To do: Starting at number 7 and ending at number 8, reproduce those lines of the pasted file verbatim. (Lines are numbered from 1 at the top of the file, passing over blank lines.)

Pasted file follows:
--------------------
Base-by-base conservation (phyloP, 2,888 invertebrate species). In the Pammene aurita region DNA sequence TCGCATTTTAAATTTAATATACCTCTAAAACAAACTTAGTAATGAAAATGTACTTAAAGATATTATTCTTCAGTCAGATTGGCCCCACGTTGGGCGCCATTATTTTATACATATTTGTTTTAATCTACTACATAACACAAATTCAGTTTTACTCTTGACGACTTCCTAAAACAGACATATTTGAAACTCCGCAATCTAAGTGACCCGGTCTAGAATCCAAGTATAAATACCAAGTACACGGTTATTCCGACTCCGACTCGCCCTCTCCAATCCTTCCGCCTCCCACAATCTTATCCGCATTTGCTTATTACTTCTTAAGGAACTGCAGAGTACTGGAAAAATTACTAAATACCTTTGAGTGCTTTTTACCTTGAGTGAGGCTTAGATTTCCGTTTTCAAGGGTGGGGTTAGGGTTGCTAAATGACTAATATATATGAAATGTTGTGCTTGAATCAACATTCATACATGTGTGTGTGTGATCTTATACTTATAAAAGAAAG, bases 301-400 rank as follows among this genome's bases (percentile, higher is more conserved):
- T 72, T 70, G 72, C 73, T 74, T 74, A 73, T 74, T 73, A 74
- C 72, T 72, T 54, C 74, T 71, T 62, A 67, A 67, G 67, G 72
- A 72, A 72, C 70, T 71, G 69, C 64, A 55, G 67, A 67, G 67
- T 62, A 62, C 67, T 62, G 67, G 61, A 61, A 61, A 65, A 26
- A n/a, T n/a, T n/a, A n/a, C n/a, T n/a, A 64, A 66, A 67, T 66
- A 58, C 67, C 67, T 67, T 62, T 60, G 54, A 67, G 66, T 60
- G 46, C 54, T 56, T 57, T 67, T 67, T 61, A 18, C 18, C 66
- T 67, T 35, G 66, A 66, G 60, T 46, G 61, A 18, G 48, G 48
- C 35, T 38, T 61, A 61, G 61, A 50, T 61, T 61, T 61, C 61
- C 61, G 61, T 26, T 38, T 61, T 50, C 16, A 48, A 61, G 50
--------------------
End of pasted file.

- A 58, C 67, C 67, T 67, T 62, T 60, G 54, A 67, G 66, T 60
- G 46, C 54, T 56, T 57, T 67, T 67, T 61, A 18, C 18, C 66